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Real public servants are free enterprising individuals who, inspired, embrace challenge, take risks, and create, sometimes big, and often, they create jobs in the process, all out of their ideas, and self initiative...

Tuesday, January 31, 2012

Gadfly Radio is moving to a new home, on KKZZ 1400 AM in Ventura, CA, Starting Feb 7th

We move from 8 pm PT to 1 pm PT and we will be able to listen live on the web via 1400 AM KKZZ or you may subscribe to our podcasts which you'll be able to find at Http://GadflyRadio.com and via iTunes.

The subscription to listen via podcast feeds will be up and running next week,  by Tuesday or Wednesday.

We're excited about the move and we are very grateful to our hosts at LATalkRadio.com for the time they've had us on their network, and we are most grateful to our followers and listeners.

Thank you!

We love being here with you.
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Botched Paramilitary Police Raids: An Epidemic of "Isolated Incidents"

"If a widespread pattern of [knock-and-announce] violations were shown . . . there would be reason for grave concern." —Supreme Court Justice Anthony Kennedy, in Hudson v. Michigan, June 15, 2006. An interactive map of botched SWAT and paramilitary police raids, released in conjunction with the Cato policy paper "Overkill: The Rise of Paramilitary Police Raids," by Radley Balko. What does this map mean? How to use this map View Original Map and Database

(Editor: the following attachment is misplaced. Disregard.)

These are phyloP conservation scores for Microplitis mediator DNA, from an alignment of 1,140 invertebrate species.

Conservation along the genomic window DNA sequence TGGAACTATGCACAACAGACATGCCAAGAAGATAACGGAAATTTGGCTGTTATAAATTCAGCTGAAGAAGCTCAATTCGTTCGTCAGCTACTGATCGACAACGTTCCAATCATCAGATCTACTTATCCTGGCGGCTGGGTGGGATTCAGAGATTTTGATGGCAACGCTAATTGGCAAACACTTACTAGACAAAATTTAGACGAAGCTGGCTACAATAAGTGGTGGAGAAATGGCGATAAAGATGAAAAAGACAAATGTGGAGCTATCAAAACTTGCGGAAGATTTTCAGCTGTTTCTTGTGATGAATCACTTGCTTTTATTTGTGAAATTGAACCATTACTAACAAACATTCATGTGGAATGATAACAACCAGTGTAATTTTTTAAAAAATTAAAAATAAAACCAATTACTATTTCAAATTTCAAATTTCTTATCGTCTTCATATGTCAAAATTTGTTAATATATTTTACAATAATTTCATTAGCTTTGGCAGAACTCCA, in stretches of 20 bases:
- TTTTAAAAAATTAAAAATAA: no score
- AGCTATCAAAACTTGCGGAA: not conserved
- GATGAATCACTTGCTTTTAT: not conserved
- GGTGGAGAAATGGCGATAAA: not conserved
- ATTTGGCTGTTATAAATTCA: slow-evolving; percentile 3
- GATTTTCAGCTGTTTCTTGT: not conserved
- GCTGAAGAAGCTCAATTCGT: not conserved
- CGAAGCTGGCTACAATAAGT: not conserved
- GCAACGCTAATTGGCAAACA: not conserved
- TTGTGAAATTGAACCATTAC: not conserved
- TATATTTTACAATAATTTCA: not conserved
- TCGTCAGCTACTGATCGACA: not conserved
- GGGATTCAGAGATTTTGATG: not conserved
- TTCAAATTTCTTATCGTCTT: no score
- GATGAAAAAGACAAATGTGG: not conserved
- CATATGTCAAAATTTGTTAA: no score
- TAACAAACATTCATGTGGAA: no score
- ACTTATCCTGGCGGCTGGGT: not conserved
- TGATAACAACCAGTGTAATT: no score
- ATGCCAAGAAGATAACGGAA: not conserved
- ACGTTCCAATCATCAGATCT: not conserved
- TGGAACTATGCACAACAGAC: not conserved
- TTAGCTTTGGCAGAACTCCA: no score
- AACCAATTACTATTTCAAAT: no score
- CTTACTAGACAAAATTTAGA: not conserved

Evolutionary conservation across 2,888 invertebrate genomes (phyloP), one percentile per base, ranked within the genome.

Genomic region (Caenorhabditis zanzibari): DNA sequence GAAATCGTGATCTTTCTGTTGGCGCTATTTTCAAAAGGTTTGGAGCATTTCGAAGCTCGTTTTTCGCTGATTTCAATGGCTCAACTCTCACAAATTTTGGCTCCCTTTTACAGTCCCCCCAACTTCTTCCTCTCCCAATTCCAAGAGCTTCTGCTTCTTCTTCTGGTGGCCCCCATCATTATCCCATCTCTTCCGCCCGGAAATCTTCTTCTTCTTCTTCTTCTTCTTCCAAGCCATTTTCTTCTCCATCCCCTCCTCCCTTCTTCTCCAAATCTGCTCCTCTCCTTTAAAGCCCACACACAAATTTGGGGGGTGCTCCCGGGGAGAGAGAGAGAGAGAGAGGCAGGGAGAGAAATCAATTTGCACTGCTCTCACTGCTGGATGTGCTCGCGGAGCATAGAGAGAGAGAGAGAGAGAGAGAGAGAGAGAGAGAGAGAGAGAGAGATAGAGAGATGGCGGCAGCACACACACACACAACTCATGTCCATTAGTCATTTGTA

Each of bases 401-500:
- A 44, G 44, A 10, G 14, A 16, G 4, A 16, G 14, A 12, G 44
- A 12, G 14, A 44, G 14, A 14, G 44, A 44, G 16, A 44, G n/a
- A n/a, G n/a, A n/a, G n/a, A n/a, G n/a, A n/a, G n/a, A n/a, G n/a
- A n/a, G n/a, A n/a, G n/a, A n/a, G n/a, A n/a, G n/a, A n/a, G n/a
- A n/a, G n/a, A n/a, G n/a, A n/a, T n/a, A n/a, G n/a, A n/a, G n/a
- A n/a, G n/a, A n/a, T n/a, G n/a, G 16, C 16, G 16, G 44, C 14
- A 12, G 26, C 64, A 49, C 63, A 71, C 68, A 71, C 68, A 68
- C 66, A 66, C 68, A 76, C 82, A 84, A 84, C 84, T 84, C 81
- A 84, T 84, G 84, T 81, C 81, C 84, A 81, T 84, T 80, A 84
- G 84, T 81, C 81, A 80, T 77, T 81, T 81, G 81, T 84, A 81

Key

Death of an innocent. Death or injury of a police officer. Death of a nonviolent offender.
Raid on an innocent suspect. Other examples of paramilitary police excess. Unnecessary raids on doctors and sick people.
The proliferation of SWAT teams, police militarization, and the Drug War have given rise to a dramatic increase in the number of "no-knock" or "quick-knock" raids on suspected drug offenders. Because these raids are often conducted based on tips from notoriously unreliable confidential informants, police sometimes conduct SWAT-style raids on the wrong home, or on the homes of nonviolent, misdemeanor drug users. Such highly-volatile, overly confrontational tactics are bad enough when no one is hurt -- it's difficult to imagine the terror an innocent suspect or family faces when a SWAT team mistakenly breaks down their door in the middle of the night. But even more disturbing are the number of times such "wrong door" raids unnecessarily lead to the injury or death of suspects, bystanders, and police officers. Defenders of SWAT teams and paramilitary tactics say such incidents are isolated and rare. The map above aims to refute that notion.

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